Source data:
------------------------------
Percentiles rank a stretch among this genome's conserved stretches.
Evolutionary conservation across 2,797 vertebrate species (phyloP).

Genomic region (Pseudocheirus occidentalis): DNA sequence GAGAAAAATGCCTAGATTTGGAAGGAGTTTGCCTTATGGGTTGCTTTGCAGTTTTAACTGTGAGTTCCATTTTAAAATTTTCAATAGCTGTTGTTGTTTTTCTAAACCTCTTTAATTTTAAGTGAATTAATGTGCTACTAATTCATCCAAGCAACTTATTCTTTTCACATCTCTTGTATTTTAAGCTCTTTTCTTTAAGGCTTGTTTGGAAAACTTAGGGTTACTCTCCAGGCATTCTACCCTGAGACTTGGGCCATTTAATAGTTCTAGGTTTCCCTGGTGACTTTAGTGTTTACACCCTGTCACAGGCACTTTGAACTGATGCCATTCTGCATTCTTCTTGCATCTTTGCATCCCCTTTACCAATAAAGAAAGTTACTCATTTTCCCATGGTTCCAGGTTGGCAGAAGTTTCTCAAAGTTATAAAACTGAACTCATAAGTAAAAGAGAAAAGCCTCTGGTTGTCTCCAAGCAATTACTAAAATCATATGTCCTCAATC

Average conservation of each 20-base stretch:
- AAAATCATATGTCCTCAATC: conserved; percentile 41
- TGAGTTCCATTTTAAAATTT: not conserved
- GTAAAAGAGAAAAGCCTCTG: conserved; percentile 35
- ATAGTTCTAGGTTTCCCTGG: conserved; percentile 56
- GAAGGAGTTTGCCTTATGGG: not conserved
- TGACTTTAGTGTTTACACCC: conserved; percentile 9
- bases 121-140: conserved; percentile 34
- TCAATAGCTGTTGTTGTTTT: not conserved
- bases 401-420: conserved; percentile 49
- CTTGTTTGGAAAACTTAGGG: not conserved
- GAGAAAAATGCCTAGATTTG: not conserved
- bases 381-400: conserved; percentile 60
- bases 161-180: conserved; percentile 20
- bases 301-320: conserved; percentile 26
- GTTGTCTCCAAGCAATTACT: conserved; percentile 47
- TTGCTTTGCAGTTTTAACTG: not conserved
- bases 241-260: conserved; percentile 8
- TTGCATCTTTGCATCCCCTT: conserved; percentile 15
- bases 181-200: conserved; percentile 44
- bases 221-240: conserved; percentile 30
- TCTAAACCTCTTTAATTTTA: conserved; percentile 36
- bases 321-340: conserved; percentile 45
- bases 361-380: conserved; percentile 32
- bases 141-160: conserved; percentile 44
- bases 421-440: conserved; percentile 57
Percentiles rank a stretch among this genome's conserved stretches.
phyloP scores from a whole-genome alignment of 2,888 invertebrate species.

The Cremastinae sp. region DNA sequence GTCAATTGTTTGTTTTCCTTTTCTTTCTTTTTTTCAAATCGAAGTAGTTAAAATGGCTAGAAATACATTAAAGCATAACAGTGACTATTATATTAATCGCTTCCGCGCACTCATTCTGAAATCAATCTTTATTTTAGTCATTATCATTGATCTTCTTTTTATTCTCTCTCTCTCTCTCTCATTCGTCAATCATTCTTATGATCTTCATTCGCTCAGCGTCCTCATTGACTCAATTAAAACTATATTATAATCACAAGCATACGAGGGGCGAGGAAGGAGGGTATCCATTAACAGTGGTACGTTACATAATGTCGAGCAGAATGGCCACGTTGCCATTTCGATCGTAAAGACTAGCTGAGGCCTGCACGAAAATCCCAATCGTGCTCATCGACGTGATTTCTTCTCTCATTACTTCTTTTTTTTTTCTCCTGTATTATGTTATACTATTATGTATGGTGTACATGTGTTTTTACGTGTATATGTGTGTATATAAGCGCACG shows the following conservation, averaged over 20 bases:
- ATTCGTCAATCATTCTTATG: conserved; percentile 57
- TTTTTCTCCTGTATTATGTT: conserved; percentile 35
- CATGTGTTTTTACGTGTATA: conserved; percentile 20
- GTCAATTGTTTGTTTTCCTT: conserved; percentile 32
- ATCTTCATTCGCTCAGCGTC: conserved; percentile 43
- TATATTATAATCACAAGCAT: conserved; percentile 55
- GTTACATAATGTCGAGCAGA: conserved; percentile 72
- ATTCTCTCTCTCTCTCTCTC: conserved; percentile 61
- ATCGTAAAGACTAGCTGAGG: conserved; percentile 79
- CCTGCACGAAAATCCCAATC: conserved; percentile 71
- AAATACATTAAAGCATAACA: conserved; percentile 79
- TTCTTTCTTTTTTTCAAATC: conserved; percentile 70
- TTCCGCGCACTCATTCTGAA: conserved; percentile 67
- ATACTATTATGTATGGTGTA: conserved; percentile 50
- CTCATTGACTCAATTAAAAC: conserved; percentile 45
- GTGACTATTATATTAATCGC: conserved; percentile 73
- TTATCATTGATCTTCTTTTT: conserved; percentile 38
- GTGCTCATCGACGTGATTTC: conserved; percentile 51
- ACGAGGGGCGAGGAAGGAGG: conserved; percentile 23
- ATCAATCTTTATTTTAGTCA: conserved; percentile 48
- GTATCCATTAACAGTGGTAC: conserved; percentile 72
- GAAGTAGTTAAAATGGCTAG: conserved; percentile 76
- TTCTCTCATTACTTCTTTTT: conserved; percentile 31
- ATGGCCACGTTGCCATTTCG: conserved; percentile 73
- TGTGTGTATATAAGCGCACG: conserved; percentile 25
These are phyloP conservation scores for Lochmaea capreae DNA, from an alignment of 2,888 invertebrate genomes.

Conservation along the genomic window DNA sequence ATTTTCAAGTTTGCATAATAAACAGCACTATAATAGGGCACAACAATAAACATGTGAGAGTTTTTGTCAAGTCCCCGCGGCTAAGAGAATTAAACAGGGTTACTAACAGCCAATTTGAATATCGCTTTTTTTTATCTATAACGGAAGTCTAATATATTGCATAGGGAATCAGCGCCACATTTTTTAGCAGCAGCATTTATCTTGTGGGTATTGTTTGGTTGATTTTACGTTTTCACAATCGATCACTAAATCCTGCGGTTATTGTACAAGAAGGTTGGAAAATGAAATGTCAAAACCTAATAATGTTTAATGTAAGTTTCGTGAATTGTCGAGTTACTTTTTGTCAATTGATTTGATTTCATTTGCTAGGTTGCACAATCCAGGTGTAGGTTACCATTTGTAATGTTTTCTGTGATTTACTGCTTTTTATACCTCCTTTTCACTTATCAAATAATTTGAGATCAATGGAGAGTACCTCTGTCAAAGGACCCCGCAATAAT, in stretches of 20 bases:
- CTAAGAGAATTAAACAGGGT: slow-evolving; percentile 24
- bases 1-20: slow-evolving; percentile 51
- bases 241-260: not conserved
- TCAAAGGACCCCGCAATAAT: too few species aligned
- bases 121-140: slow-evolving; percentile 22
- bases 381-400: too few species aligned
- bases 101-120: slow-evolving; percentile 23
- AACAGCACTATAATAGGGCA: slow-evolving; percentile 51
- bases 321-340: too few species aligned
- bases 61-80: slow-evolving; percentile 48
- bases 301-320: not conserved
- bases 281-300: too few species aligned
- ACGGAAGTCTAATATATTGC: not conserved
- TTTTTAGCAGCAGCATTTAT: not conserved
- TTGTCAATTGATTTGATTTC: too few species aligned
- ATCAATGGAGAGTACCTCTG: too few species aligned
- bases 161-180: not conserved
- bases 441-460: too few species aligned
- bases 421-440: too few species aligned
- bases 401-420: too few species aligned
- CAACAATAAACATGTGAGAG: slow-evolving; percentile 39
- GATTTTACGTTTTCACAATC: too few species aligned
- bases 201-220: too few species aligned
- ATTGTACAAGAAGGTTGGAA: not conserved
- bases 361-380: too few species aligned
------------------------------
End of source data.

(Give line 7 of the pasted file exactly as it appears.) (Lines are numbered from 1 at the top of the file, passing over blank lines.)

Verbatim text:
- GTAAAAGAGAAAAGCCTCTG: conserved; percentile 35